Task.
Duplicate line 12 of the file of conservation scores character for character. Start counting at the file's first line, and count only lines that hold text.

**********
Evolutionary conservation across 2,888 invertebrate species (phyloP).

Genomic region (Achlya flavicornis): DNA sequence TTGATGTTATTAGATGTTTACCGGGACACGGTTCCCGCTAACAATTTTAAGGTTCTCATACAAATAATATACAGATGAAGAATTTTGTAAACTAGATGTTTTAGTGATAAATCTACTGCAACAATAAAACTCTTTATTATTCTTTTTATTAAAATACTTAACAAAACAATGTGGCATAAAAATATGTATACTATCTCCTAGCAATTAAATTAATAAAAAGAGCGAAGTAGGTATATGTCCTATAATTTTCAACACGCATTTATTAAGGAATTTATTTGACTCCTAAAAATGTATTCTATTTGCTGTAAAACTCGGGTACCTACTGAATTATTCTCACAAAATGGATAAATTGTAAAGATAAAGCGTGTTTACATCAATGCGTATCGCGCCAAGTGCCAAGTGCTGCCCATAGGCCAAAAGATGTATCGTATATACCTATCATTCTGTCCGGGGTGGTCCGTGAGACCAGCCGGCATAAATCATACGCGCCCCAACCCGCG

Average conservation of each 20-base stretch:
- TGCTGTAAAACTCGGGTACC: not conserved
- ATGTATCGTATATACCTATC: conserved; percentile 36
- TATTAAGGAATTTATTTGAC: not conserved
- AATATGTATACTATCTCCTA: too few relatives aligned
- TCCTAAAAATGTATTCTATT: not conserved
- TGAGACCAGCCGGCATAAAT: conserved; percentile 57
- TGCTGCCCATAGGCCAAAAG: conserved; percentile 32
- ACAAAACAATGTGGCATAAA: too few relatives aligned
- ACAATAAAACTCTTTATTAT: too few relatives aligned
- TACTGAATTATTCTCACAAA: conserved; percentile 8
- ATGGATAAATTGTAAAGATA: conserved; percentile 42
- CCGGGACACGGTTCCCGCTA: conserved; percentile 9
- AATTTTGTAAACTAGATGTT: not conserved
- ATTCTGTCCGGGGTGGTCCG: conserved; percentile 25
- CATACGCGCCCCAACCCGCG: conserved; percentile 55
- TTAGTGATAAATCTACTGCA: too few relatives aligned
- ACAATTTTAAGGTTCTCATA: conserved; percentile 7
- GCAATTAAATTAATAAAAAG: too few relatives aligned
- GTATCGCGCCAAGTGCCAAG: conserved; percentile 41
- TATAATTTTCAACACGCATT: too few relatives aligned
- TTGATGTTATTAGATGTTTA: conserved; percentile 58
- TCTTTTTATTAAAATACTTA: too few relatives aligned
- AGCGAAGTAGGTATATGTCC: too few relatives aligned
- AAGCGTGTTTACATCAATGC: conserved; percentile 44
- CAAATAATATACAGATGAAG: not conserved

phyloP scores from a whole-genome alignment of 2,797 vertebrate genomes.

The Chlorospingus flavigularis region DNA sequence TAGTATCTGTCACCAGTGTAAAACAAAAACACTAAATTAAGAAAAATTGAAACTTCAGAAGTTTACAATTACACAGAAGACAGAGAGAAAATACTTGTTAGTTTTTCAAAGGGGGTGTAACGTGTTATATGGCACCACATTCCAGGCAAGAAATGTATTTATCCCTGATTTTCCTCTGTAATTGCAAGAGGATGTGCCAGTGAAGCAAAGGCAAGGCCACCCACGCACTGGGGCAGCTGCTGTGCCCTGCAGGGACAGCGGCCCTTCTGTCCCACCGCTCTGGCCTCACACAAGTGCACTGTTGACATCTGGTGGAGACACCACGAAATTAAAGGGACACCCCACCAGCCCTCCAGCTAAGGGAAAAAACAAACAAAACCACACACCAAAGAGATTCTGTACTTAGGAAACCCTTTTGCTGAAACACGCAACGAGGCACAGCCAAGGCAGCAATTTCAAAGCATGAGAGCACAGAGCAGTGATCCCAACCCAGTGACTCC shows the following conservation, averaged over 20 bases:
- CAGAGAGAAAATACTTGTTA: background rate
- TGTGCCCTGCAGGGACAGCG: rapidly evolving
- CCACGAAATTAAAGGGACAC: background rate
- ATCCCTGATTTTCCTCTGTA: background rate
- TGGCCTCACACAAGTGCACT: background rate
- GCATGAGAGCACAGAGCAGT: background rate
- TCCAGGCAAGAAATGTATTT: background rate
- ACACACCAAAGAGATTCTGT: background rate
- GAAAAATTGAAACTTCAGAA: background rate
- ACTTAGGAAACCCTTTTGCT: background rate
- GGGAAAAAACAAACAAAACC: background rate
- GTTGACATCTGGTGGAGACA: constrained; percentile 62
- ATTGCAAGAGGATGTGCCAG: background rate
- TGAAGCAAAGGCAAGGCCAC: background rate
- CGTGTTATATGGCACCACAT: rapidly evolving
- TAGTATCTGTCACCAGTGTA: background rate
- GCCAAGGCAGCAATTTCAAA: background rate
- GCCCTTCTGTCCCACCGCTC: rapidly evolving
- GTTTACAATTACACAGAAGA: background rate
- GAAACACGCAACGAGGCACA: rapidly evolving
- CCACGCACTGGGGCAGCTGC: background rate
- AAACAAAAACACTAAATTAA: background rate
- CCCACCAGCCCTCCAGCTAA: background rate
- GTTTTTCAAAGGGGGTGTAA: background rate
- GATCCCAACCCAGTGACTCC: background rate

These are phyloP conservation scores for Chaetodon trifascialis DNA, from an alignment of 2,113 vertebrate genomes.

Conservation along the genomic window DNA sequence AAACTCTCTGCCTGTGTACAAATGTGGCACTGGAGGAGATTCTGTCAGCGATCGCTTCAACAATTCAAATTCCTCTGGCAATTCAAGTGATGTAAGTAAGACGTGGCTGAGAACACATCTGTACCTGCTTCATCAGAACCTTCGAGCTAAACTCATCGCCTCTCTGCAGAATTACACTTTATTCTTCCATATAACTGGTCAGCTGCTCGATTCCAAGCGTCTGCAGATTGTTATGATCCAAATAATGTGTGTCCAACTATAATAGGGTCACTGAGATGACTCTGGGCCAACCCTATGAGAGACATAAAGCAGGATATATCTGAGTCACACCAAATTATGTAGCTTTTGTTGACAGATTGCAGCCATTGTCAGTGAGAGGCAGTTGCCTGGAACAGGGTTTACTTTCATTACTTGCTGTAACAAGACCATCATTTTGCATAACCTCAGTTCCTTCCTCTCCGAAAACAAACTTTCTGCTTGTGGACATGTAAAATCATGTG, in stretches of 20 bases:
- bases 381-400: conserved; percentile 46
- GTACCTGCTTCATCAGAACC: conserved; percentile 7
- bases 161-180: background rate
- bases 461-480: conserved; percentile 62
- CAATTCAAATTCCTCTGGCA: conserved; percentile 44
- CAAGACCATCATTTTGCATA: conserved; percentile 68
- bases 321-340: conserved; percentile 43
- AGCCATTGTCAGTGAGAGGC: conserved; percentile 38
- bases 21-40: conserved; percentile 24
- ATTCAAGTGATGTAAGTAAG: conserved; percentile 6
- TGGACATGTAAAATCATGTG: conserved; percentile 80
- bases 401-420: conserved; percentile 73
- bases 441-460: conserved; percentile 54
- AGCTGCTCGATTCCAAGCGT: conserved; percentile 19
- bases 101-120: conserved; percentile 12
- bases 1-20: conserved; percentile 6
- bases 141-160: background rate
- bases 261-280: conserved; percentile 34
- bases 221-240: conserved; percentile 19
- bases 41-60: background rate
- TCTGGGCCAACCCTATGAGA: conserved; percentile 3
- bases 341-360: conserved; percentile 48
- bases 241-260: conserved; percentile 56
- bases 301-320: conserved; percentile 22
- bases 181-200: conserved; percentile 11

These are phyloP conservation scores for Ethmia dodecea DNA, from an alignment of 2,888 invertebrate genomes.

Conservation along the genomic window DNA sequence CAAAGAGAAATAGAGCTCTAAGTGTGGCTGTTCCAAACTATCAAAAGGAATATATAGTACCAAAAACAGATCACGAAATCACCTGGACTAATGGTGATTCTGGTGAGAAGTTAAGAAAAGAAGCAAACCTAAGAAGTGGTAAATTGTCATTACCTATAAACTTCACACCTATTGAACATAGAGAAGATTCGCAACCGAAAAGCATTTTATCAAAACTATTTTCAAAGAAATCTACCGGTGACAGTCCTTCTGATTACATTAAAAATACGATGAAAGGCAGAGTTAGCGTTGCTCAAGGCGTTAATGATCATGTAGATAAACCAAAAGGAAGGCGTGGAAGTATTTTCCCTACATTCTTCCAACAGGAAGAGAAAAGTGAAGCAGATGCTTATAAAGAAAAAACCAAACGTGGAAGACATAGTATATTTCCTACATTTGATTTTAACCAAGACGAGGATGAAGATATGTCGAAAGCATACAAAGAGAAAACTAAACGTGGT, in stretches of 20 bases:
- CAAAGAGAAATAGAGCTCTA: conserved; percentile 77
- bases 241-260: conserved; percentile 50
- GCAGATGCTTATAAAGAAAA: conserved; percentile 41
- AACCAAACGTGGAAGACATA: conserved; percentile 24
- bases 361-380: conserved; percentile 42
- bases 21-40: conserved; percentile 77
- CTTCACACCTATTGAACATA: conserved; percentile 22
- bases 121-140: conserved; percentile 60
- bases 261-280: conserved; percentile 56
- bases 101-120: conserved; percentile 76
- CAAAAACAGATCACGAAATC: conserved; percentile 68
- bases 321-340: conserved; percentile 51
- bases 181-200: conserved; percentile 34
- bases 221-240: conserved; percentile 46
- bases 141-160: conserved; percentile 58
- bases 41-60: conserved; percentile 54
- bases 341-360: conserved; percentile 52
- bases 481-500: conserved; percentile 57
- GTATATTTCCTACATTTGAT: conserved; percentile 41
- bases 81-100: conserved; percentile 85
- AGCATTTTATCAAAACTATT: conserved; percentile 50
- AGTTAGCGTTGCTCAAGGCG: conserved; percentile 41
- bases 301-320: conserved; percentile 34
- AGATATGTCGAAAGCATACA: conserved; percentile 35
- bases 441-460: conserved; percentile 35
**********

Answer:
- ACAATAAAACTCTTTATTAT: too few relatives aligned